Culture

Four Film Franchises We're Glad to See Go Away

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This weekend marks the final chapter in the “Fifty Shades” film series.

Sex. Bondage. More sex. And some hilariously bad plot twists (and dialogue). It’s all there in “Fifty Shades Freed,” and while the film serves as a kinky date night offering for some, few will miss the saga.

Some movie franchises never end, and we’re happy they don’t. Enthusiasm for the “Fast and Furious” films remains sky high. The stunts get crazier with each episode, but we’ll still line up to watch them.

The same holds true for the Bond, James Bond films … assuming 007 doesn’t get a woke makeover. The following four franchises? We’re very glad they’ve called it a day.

“The Hunger Games”

Jennifer Lawrence became a superstar during these four features. What began with such promise and intensity ended on a modest note. The more we think about Katniss’ plight, and that of her similarly silly named cohorts, the more we appreciated that the saga came to an end.

“Twilight”

Say what you will about this oft-mocked series. It scratched a very particular itch for tweens, particularly girls, just experiencing their first crushes and disappointments. The fact that two of the three stars (Kristen Stewart, Robert Pattinson) went on to become respected actors is no accident. Sorry, Mr. Lautner.

The saga still didn’t create a world we wanted to revisit without Edward, Bella and Jacob. Sans those core players, subsequent “Twilight” movies would lose their bite.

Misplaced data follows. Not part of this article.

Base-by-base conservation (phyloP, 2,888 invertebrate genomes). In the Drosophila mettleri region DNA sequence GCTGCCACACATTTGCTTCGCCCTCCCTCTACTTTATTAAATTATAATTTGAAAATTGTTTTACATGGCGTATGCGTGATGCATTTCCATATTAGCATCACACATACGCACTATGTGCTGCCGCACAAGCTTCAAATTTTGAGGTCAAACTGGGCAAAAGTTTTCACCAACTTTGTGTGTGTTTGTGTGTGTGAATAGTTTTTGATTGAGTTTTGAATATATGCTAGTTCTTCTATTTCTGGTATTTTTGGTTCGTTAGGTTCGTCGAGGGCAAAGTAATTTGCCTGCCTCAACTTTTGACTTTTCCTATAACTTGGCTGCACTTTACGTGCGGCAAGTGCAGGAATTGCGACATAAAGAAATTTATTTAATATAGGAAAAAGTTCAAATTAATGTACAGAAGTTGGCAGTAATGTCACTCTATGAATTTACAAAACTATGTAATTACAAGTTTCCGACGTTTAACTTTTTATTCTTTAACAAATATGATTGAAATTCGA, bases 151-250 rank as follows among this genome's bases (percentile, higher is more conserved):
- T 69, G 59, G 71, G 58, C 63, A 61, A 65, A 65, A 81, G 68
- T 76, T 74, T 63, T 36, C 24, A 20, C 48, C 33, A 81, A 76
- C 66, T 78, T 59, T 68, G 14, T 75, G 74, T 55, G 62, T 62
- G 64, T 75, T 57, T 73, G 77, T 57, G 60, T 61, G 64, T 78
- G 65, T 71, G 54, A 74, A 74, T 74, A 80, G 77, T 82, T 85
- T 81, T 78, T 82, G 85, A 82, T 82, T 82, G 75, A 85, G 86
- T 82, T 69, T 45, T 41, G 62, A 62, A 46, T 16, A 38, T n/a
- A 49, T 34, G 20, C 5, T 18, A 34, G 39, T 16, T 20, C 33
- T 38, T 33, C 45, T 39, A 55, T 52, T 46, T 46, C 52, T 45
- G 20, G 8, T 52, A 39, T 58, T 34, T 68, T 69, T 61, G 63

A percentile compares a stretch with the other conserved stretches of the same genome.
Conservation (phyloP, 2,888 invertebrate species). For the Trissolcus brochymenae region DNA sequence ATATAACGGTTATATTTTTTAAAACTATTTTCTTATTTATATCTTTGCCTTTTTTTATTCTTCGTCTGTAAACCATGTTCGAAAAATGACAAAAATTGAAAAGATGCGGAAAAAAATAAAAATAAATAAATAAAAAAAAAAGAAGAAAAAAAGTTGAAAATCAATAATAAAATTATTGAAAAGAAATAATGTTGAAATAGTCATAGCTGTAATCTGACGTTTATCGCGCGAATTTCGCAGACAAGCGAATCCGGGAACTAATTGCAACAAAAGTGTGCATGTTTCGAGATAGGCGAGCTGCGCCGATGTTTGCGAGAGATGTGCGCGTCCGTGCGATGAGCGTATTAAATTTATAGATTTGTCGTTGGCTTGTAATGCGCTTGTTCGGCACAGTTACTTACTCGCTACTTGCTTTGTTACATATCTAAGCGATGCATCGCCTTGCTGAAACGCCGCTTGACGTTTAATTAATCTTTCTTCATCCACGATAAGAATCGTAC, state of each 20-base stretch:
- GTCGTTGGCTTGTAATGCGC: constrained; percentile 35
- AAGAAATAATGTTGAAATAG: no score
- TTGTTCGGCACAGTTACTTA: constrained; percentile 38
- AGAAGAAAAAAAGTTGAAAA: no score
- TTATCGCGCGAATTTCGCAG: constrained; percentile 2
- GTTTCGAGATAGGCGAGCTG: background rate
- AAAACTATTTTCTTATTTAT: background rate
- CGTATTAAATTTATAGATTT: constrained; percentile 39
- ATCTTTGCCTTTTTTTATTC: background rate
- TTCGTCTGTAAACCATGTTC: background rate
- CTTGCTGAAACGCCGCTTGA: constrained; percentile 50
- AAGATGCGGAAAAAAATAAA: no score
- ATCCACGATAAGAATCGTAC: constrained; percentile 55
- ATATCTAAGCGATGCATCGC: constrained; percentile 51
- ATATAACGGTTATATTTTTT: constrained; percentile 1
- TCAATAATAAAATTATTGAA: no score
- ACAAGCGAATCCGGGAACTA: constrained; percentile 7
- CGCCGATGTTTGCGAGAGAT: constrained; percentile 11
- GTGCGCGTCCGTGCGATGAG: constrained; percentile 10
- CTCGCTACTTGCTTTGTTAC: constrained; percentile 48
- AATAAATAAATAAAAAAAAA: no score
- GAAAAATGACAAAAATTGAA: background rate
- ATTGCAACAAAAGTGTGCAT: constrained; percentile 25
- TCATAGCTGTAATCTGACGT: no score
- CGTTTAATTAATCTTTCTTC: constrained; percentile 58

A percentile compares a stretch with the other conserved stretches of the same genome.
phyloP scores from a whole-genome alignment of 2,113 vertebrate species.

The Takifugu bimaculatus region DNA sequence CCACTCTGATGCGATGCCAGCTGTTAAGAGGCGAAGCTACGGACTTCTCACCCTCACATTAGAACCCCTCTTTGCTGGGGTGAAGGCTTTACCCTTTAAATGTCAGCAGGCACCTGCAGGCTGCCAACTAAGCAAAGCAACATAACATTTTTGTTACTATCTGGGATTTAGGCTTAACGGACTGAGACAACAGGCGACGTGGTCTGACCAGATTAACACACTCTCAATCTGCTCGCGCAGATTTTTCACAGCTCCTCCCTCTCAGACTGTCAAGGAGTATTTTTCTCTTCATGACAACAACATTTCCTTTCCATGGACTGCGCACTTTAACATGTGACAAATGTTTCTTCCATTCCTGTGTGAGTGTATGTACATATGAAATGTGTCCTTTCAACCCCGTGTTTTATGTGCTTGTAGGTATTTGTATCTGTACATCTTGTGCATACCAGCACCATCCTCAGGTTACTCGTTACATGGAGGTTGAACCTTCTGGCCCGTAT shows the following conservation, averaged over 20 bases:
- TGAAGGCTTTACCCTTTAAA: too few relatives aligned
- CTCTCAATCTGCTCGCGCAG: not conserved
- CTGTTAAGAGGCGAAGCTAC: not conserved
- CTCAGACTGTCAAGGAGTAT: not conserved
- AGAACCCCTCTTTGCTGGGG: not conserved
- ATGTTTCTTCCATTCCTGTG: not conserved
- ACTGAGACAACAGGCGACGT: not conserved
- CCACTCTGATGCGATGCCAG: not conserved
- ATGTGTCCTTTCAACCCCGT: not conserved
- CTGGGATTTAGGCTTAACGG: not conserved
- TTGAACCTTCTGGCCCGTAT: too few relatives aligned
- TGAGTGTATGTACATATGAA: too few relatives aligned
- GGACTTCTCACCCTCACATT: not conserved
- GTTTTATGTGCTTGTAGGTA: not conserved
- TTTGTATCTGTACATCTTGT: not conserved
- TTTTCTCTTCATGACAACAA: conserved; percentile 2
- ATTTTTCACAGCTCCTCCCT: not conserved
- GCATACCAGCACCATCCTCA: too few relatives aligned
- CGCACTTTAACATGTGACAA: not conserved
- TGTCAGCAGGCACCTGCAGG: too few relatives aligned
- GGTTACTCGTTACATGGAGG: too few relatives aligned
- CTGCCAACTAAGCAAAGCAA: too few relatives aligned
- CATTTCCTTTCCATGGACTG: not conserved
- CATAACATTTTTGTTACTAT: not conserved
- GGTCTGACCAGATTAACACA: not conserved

“The Maze Runner”

This franchise tried to play catch-up with the dystopian movement that caught fire when Katniss first hit the screen. “The Death Cure” ended the trilogy last month, and at precisely the right time. The first film remains the best, introducing us to a surreal mystery and the splendor of those massive maze walls. It’s been downhill ever since, with characters who failed to connect with audiences like Katniss or even poor Jacob did.

“Harry Potter”

Here’s a film franchise that hasn’t technically ended. The “final” Potter movie hit theaters in 2011, but five years later Warner Bros. delivered the Potter spinoff “Fantastic Beasts and Where to Find Them.” Or, the unofficial title, “Fantastic Beasts and zzzzzzzzzzz.”

The original series had it all. Child stars who grew into their roles. Wonderful British characters actors relishing the genre trappings. And a final installment that proved satisfying on an emotional level. That Potter brand proved too alluring for the studio to ignore. Thus, the spinoff series which is off to a drowsy start.

Continuing the Harry Potter story could still happen, but it won’t be the same.